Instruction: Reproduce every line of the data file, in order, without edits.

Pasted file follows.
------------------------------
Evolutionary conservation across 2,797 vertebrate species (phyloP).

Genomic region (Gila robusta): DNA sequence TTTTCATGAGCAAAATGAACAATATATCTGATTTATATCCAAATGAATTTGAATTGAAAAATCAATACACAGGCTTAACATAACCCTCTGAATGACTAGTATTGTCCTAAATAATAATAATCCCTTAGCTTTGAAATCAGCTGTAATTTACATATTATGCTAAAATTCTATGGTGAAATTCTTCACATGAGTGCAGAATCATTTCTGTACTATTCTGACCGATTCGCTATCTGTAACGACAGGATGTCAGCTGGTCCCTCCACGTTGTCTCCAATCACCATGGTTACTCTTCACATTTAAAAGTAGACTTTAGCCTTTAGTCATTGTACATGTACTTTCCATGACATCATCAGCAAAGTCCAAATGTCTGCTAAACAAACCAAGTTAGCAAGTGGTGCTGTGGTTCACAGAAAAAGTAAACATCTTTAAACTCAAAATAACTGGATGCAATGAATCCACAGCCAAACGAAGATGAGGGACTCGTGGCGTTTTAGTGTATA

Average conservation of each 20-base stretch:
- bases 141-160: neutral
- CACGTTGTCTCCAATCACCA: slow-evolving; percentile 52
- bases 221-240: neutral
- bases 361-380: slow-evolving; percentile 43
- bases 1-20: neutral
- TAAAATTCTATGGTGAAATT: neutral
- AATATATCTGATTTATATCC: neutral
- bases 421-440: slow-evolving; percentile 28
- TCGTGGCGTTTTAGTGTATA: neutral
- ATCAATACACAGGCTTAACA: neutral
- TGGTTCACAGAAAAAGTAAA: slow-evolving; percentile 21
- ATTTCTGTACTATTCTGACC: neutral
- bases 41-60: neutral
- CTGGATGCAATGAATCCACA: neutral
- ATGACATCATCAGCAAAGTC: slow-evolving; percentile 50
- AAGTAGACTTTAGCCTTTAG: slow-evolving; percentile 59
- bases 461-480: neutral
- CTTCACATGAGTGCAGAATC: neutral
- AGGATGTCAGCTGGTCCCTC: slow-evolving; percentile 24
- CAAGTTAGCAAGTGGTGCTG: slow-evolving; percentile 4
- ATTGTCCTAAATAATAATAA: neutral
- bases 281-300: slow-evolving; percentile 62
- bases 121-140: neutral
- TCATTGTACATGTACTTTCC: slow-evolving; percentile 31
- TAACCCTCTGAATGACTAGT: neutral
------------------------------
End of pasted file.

Evolutionary conservation across 2,797 vertebrate species (phyloP).

Genomic region (Gila robusta): DNA sequence TTTTCATGAGCAAAATGAACAATATATCTGATTTATATCCAAATGAATTTGAATTGAAAAATCAATACACAGGCTTAACATAACCCTCTGAATGACTAGTATTGTCCTAAATAATAATAATCCCTTAGCTTTGAAATCAGCTGTAATTTACATATTATGCTAAAATTCTATGGTGAAATTCTTCACATGAGTGCAGAATCATTTCTGTACTATTCTGACCGATTCGCTATCTGTAACGACAGGATGTCAGCTGGTCCCTCCACGTTGTCTCCAATCACCATGGTTACTCTTCACATTTAAAAGTAGACTTTAGCCTTTAGTCATTGTACATGTACTTTCCATGACATCATCAGCAAAGTCCAAATGTCTGCTAAACAAACCAAGTTAGCAAGTGGTGCTGTGGTTCACAGAAAAAGTAAACATCTTTAAACTCAAAATAACTGGATGCAATGAATCCACAGCCAAACGAAGATGAGGGACTCGTGGCGTTTTAGTGTATA

Average conservation of each 20-base stretch:
- bases 141-160: neutral
- CACGTTGTCTCCAATCACCA: slow-evolving; percentile 52
- bases 221-240: neutral
- bases 361-380: slow-evolving; percentile 43
- bases 1-20: neutral
- TAAAATTCTATGGTGAAATT: neutral
- AATATATCTGATTTATATCC: neutral
- bases 421-440: slow-evolving; percentile 28
- TCGTGGCGTTTTAGTGTATA: neutral
- ATCAATACACAGGCTTAACA: neutral
- TGGTTCACAGAAAAAGTAAA: slow-evolving; percentile 21
- ATTTCTGTACTATTCTGACC: neutral
- bases 41-60: neutral
- CTGGATGCAATGAATCCACA: neutral
- ATGACATCATCAGCAAAGTC: slow-evolving; percentile 50
- AAGTAGACTTTAGCCTTTAG: slow-evolving; percentile 59
- bases 461-480: neutral
- CTTCACATGAGTGCAGAATC: neutral
- AGGATGTCAGCTGGTCCCTC: slow-evolving; percentile 24
- CAAGTTAGCAAGTGGTGCTG: slow-evolving; percentile 4
- ATTGTCCTAAATAATAATAA: neutral
- bases 281-300: slow-evolving; percentile 62
- bases 121-140: neutral
- TCATTGTACATGTACTTTCC: slow-evolving; percentile 31
- TAACCCTCTGAATGACTAGT: neutral